Study shows anonymous whistle-blowers less likely to be believed

Jul 12, 2010

According to a new study, corporate directors, who are ultimately responsible for internal whistle-blowing systems, often do not take action at all regarding anonymous allegations, even when the allegation involves very serious accounting breaches. However, if an identical non-anonymous allegation surfaces, audit committees often launch into action and the corporate director allocates significant resources to the investigation at hand. The first study to investigate the whistle-blowing issue with practicing audit committee members is now published in the Journal of Management Studies.

Public corporations are required to provide anonymous whistle-blowing channels to their employees. Anonymous reporting channels are intended to protect shareholders from financial fraud by making it more likely that fraud will be reported to the board of directors. The study explores how these whistle-blowing channels allow employees at major U.S. corporations to report fraudulent accounting and auditing matters without fear of retaliation from management, how evidence of fraudulent activity is viewed by the board of directors, and how these situations are handled by the board of directors when they occur.

The study finds that anonymous allegations are treated very differently from non-anonymous allegations, and anonymous allegations are largely ignored, particularly when the allegation threatens a member of leadership's reputation. Over eighty audit committee members from U.S., publicly traded companies participated in the study. They were asked to determine and report on the credibility of whistle-blowing allegations from varied non-anonymous or anonymous sources.

"We found that when an allegation poses a threat to a director's professional reputation, a form of distortion of information occurs. An audit committee has an incentive to not investigate the allegation when it creates a reputation threat, and this causes the committee member to believe the allegation is less credible," said Jake Rose, Ph.D., an Associate Professor at the University of New Hampshire Whittemore School of Business and Economics, and co-author of the study. "Our presumption is that most corporate managers, auditors, and corporate directors are honest and ethical people. However, under certain circumstances, 'good' people can engage in 'bad' behavior."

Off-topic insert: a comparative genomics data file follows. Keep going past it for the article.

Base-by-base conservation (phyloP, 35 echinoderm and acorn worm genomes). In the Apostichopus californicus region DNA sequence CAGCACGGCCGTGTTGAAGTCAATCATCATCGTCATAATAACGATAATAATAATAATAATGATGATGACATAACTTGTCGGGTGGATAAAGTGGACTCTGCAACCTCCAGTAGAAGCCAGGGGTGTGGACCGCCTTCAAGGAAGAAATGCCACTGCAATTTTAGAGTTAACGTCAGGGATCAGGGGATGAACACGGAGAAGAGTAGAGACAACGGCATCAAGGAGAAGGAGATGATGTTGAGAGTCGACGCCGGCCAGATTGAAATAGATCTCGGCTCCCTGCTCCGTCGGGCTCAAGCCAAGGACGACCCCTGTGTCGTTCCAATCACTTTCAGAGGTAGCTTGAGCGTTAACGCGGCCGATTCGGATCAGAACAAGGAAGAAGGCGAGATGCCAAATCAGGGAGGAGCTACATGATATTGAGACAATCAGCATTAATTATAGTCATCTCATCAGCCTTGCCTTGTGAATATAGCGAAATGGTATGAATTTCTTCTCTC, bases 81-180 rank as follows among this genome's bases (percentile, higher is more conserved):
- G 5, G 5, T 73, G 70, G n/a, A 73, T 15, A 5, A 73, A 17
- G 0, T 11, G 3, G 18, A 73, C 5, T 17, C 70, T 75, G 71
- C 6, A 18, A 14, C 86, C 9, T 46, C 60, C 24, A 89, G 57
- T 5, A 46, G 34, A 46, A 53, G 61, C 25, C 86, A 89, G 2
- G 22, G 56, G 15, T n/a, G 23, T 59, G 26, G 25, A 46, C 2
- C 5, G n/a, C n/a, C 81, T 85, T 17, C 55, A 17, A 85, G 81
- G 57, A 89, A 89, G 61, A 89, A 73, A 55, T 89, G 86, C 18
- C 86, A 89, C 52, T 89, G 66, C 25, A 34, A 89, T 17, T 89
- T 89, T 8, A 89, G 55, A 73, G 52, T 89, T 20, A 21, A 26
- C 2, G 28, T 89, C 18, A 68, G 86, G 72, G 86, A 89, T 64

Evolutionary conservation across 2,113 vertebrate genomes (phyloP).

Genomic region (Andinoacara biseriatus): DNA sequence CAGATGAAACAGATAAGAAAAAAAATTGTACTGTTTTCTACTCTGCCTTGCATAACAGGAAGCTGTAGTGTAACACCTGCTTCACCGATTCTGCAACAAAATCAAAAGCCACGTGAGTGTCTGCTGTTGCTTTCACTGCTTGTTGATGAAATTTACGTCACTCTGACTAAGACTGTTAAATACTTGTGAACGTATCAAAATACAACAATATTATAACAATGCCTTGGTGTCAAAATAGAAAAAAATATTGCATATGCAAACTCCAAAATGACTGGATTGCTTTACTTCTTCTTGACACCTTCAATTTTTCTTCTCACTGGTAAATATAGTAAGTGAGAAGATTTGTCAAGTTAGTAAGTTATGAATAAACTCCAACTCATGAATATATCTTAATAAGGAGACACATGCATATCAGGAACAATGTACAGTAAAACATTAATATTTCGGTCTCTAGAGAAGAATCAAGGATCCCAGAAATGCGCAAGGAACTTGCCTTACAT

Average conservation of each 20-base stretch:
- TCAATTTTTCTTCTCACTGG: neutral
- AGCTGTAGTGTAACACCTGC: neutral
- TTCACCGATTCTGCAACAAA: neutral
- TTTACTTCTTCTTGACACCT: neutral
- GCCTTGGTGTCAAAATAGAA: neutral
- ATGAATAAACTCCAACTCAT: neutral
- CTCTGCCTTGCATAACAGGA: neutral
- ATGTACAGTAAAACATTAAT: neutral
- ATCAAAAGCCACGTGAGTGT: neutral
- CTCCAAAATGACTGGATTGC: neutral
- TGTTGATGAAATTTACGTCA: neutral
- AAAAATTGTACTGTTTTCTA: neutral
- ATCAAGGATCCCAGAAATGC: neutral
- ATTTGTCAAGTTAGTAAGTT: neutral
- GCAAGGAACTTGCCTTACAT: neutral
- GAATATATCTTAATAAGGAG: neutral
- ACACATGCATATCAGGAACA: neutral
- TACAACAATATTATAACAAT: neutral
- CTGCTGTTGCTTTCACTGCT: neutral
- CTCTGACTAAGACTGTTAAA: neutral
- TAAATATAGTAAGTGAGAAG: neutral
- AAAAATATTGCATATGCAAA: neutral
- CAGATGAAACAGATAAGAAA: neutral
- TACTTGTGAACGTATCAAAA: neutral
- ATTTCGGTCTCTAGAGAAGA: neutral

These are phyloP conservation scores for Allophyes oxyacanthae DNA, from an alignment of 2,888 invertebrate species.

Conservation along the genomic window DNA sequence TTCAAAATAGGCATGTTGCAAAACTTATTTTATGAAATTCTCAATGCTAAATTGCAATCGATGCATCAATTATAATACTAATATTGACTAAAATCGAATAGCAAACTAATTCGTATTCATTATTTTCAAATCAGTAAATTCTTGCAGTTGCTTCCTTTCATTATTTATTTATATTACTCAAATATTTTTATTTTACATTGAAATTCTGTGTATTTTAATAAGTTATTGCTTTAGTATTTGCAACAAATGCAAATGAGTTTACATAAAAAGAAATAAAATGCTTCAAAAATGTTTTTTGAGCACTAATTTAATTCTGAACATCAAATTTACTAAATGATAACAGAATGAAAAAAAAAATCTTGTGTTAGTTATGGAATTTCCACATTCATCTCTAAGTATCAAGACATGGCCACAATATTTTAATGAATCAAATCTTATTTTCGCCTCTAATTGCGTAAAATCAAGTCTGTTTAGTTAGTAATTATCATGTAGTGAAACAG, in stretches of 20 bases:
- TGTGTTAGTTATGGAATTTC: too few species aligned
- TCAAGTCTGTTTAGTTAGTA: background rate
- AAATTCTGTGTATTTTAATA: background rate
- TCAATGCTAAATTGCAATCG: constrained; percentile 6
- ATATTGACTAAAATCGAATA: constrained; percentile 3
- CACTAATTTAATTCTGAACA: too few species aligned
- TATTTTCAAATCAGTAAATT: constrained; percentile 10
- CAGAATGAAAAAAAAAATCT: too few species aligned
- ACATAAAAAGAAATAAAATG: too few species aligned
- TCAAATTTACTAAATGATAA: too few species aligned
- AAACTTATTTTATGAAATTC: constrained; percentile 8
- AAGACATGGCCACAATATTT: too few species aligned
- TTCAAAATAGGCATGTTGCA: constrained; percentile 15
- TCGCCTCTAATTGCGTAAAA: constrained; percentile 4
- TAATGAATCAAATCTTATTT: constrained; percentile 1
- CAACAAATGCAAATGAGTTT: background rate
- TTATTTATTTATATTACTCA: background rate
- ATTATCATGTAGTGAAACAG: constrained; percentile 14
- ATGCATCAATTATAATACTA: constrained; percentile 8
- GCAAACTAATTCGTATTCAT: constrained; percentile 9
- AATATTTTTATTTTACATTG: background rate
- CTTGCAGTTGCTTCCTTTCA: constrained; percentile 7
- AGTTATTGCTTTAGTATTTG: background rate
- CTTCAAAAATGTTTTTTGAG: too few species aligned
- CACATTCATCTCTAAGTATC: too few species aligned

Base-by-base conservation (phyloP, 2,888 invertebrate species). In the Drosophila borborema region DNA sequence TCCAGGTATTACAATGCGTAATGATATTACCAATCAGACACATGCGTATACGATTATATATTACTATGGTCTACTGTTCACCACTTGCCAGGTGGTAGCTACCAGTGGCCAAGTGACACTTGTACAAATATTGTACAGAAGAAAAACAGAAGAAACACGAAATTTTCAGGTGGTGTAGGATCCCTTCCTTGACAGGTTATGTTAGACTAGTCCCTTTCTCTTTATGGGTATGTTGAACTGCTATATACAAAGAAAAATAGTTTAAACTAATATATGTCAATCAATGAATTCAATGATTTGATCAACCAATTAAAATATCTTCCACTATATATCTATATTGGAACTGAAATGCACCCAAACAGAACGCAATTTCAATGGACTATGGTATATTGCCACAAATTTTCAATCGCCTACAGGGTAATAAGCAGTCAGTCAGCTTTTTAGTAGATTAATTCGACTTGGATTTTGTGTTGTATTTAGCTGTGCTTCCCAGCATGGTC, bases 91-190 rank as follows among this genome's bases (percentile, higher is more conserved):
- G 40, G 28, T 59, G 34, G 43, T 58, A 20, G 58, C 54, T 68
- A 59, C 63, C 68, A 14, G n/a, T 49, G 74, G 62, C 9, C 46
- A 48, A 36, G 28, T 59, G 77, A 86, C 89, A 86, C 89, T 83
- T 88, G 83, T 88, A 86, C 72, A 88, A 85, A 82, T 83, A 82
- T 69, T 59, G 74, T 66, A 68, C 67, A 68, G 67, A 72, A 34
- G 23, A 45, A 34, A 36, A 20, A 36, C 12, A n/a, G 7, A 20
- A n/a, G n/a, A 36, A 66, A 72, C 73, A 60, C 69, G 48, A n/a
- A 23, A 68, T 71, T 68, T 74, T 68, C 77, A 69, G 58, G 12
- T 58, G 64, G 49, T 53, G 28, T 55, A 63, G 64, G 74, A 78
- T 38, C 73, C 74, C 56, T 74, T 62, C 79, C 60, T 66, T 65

The study finds an essential failure of U.S. corporations' first line of defense against financial fraud. Rose recommends that, "An independent body outside of the corporation needs to be in charge of investigating whistle-blowing allegations." The authors also point out the potential pitfalls of allowing directors to serve on multiple corporate boards.

Explore further: Poll surveys residents of two war-torn African nations

More information: "Effects of Anonymous Whistle-Blowing and Perceived Reputation Threats on Investigations of Whistle-Blowing Allegations by Audit Committee Members." Jacob M. Rose and James E. Hunton. Journal of Management Studies; Published Online: February 24, 2010 DOI:10.1111/j.1467-6486.2010.00934.x

add to favorites email to friend print save as pdf

Related Stories

Emotions an overlooked key to whistle-blowing, study says

Dec 07, 2009

A gut-level connection with workers may be the key to encouraging whistle-blowing that could chip away at an estimated $652 billion lost to fraud annually by U.S. businesses, an ongoing University of Illinois study suggests.

Recommended for you

When rulers can't understand the ruled

8 hours ago

Johns Hopkins University political scientists wanted to know if America's unelected officials have enough in common with the people they govern to understand them.

When casualties increased, war coverage became more negative

12 hours ago

As the number of U.S. casualties rose in Afghanistan, reporters filed more stories about the conflict and those articles grew increasingly negative about both the war effort and the military, according to a Penn State researcher. ...

Poll surveys residents of two war-torn African nations

17 hours ago

Researchers fanned out in one of the most dangerous corners of the globe late last year, asking residents of a brutalized part of the Democratic Republic of the Congo (DRC) their thoughts on violence, security, ...

Drunk driving women treated differently than men

17 hours ago

A study by Victoria University of Wellington's Health Services Research Centre explores attitudes and behaviours surrounding women and drink-driving, and the extent to which they have changed over the past decade.

User comments : 0